When preparing for divorce mediation, it’s wise to consider these 7 tips. Mediation doesn’t always work for every couple. To give you the best chance of finding success in mediation be sure to spend plenty of time on each recommendation, exploring each thoroughly. This requires a lot of soul-searching, as well as financial preparation.
1. Be prepared to compromise and come to an agreement; not win.
It goes without saying that bad feelings often accompany divorcing couples. There can be a sense of wanting to get even, to win, or to be repaid for the sadness you’ve experienced as a result of the marriage. Many divorcing individuals want to find a sense of fairness that they feel doesn’t exist at present.
When negotiating a divorce–seeking to “win” the settlement, be compensated for suffering, or to return to a state of fairness is not likely to happen. This is especially true when children are involved.
When you approach divorce mediation, you need to be prepared to come to a compromise in order to sign an agreement. You’re going to have to give and take. You’re going to have to be willing to give up some wishes that you might feel you deserve, to receive the majority of the items that are most important to you.
2. Set aside your personal emotions; prepare to work rationally.
There are certainly a lot of emotions swirling around a divorce. One can go through the stages of grief for as long as a couple of years. These stages of grief don’t just happen in a successive order. You can cycle in and out of them randomly. Sadness, anger, and remorse over the loss of your marriage are important and understandable feelings to have during this crucial period in your life. They help you heal and recover from the loss.
Passionate Interaction in Mediations Pushes Couples into Litigation
These emotions, however, can be very counter-productive when trying to negotiate a divorce agreement. The process of mediation is a rational one. Both individuals have to be willing to set aside their emotions and come to an agreement that is practical and possible. Rage, wanting revenge, strong unrealistic hopes of reuniting, and wanting to stall the negotiation will make mediation an ineffective process, requiring that the couple move to litigation, a much more lengthy, expensive, and emotionally challenging process.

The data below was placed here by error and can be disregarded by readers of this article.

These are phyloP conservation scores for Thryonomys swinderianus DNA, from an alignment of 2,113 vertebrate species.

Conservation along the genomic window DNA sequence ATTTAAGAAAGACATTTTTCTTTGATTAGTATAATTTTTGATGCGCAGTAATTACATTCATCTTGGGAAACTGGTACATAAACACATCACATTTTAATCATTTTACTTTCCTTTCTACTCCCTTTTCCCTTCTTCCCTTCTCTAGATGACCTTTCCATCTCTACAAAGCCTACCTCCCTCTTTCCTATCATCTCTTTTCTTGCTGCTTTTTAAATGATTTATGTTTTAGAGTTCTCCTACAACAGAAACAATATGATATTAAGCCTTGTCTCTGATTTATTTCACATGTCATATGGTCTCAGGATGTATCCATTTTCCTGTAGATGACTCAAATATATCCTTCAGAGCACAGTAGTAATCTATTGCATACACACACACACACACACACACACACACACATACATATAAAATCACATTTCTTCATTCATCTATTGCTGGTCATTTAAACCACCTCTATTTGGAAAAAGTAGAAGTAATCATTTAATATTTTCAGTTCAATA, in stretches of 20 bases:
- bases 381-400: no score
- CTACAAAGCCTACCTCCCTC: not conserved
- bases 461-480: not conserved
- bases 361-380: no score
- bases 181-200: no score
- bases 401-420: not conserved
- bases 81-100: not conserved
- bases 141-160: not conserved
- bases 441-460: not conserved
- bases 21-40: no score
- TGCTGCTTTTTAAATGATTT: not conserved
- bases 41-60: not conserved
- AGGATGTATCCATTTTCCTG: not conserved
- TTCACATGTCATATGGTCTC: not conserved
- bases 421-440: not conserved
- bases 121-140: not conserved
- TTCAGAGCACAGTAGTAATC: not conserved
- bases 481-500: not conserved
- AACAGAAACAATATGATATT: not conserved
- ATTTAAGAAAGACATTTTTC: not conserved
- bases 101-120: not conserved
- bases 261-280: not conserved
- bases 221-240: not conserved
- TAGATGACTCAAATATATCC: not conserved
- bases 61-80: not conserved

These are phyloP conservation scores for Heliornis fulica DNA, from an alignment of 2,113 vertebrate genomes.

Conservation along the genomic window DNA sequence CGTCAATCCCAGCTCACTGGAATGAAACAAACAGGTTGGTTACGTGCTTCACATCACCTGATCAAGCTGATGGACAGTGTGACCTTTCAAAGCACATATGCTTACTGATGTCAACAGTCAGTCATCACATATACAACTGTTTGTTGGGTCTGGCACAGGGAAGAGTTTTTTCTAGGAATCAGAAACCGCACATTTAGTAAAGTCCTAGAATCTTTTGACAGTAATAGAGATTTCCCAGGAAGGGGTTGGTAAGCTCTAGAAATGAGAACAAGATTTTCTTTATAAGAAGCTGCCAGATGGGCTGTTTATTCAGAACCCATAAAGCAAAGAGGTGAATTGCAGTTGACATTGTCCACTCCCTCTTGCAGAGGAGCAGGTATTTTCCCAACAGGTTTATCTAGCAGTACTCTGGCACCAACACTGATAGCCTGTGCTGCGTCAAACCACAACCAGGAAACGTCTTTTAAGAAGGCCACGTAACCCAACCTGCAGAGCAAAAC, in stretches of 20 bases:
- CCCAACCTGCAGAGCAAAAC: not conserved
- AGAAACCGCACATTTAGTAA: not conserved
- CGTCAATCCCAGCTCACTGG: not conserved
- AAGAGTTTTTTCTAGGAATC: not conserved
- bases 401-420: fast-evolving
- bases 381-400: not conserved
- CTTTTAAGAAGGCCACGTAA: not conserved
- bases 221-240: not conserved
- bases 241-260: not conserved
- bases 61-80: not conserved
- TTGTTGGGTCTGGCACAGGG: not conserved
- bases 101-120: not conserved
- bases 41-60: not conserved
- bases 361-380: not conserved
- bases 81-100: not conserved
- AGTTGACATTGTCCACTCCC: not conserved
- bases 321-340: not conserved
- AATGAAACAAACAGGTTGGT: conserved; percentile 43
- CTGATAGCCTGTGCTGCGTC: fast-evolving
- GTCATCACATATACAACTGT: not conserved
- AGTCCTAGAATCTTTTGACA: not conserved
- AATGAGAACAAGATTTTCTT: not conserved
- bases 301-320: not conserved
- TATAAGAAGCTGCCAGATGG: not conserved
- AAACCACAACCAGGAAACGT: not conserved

3. Create a list of all assets, possessions, and debts.
It’s important to get a clear and comprehensive overview of your all of the items that you and your spouse jointly own. If you’ve been married for a number of years, this can really add up and get complicated. But that does not mean that mediation won’t work in helping you find reasonable resolution on negotiating the separation of these varied assets.
Don’t Let Lack of Information Stall the Process
In order to help the mediation process, it’s vital that you create an accurate list before-hand so that nothing gets left out in the divorce agreement, and nothing holds up the process later, requiring unexpected negotiation.
Holdings and Financial Obligations to Be Aware of and Count
Be very clear on the exact quantity and value of the following assets, accounts, possession, and debts:
- Bank Accounts
- Real Estate
- Personal Property
- Financial Products Retirement Accounts
- Credit Cards
- All Investments
- Life Insurance Policies
4. Form a budget.
One of the biggest challenges as you separate into two households is predicting the financial implications. It can be challenging to know exactly what your actual expenses will be. Try to estimate as conservatively as possible. And be as precise as you can.
Accurate Spending Plan Is Essential in the Mediation Appointments
The best way to do this is through a written spending plan. This will not only be helpful for you as you organize your new life plan, but it will also be vital in the mediation process. It will help you and your attorney know what your needs are and what your goals should be in the final divorce agreement. It also helps the mediator to communicate with the other party realistic and rational options that are needed to bring the divorce process to a conclusion.
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